A is for "average," especially at American colleges and universities today—a stunning 43% of all grades in the United States are now A's, according to a new report on grade inflation. That's up from just 15% in 1960 and 31% as recently as 1988, notes the Economix blog at the New York Times. At the same time, the number of bad grades have plummeted, with C's going from 35% in 1960 to just 15% today; D's have dropped from about 11% to 5%.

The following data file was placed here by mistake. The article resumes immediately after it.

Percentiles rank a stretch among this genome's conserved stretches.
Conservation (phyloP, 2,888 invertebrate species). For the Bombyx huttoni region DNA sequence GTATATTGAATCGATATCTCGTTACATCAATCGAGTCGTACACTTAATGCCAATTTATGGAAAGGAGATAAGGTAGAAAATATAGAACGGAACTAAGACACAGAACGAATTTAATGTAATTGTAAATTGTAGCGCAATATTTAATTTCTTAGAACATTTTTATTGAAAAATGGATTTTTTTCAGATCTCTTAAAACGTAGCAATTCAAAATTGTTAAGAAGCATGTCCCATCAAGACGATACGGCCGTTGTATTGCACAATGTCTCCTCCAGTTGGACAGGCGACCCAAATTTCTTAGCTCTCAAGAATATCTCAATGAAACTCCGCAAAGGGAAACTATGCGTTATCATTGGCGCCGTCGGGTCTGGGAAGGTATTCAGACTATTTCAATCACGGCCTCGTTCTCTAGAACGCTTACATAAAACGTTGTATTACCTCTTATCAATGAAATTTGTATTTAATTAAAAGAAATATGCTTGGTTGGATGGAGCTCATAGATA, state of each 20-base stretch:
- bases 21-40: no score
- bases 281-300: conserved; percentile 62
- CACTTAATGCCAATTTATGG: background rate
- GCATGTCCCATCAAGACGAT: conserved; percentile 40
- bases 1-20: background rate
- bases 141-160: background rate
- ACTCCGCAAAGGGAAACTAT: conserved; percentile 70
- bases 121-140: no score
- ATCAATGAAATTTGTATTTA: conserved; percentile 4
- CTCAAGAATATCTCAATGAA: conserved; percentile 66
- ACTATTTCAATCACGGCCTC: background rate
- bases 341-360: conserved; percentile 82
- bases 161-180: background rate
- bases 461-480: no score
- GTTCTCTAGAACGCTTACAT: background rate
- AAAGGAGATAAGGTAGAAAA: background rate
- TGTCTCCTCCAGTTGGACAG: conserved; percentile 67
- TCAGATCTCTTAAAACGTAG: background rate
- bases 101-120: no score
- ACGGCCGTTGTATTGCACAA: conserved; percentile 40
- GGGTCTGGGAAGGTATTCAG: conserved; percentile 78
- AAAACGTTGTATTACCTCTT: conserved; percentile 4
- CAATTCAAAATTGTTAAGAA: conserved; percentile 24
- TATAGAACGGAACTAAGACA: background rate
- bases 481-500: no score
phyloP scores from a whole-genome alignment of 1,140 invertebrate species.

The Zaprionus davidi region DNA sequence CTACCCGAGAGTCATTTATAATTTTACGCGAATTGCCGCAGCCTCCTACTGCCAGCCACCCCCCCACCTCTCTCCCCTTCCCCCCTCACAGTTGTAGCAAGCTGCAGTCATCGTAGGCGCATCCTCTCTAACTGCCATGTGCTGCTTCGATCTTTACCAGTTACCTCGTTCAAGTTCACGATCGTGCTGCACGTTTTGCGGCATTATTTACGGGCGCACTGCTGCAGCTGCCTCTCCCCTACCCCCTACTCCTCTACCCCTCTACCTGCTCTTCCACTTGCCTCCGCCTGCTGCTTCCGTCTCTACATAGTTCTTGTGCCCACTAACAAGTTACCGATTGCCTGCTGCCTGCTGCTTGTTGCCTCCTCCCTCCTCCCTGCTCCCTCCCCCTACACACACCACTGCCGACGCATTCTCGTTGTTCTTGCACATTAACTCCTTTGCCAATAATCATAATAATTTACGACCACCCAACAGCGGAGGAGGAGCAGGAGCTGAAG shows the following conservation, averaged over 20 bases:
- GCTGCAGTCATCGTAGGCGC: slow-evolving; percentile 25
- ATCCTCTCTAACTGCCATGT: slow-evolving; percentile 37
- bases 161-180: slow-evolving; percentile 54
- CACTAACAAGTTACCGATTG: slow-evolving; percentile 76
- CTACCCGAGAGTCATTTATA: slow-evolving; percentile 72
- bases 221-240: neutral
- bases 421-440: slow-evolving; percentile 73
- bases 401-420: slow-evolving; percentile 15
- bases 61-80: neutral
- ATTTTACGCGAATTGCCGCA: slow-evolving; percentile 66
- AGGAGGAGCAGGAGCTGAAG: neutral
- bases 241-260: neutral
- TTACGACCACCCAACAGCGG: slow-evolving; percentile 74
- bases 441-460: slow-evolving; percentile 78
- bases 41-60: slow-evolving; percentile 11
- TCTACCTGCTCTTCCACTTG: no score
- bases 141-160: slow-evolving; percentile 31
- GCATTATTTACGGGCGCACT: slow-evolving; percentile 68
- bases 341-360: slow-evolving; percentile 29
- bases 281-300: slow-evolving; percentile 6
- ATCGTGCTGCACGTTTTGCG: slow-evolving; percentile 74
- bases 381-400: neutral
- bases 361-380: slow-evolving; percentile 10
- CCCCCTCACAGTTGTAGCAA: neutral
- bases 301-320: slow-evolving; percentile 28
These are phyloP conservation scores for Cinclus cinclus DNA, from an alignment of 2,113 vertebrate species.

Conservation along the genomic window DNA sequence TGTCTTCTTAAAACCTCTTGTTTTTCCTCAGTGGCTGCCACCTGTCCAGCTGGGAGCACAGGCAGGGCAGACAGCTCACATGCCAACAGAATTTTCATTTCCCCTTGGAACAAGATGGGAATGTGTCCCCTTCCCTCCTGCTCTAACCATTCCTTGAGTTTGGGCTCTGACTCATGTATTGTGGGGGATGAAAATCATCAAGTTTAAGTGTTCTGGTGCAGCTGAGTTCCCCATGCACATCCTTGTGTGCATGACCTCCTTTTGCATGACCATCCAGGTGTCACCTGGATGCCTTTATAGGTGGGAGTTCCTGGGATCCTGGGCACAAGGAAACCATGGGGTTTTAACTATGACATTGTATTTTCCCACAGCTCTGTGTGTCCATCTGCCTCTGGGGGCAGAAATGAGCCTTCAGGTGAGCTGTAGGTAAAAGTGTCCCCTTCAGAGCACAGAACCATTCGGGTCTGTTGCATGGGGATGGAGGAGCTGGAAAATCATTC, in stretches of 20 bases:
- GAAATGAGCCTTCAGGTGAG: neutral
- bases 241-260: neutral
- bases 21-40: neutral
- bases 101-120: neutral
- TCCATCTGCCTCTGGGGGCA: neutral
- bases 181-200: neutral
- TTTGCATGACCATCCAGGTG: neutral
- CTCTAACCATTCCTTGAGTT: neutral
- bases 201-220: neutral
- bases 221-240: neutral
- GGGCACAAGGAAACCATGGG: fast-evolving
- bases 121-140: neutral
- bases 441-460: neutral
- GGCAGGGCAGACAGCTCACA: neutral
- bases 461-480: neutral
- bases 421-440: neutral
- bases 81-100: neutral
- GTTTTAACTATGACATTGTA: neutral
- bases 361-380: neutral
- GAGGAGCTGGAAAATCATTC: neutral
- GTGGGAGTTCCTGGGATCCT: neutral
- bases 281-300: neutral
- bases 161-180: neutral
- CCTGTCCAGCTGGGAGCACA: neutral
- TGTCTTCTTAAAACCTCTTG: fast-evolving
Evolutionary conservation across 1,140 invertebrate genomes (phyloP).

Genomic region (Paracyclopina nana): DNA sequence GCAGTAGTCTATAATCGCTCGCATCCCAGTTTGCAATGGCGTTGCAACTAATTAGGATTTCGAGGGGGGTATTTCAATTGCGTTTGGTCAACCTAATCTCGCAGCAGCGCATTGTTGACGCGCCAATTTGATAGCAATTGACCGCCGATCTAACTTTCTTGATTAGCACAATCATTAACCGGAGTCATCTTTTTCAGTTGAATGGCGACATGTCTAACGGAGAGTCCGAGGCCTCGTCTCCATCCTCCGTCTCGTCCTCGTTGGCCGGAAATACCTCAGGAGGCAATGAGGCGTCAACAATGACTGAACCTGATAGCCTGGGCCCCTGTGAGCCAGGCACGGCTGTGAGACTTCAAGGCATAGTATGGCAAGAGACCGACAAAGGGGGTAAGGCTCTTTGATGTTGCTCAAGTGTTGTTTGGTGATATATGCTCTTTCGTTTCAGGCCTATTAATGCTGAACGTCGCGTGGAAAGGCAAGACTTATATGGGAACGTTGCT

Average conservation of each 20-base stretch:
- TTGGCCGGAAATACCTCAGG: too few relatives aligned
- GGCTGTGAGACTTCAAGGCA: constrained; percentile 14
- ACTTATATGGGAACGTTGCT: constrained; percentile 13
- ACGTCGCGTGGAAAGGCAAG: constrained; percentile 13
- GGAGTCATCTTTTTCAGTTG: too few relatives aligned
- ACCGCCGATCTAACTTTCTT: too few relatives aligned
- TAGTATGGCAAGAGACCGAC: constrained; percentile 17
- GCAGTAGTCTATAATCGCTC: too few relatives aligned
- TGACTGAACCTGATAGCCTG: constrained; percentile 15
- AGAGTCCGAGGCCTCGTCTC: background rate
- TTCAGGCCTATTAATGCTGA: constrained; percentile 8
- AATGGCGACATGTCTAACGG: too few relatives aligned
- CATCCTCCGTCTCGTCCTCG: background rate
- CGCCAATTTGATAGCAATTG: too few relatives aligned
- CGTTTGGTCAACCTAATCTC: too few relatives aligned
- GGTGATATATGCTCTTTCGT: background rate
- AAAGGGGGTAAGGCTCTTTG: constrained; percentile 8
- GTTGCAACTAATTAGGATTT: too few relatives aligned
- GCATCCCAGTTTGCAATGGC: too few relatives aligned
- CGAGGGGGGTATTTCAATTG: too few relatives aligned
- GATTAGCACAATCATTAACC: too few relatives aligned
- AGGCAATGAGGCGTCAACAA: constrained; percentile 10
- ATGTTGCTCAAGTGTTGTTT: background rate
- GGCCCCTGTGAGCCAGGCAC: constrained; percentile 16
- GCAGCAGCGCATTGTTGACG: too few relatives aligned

Private universities are the worst offenders, with A's and B's accounting for 86% of all their grades (as of 2007, the most recent year available); at public schools, A's and B's make up "just" 73% of all grades. The authors of the original study (you can read an abstract here), blame today's “consumer-based approach” to education, saying it “has created both external and internal incentives for the faculty to grade more generously.” (Read more grade inflation stories.)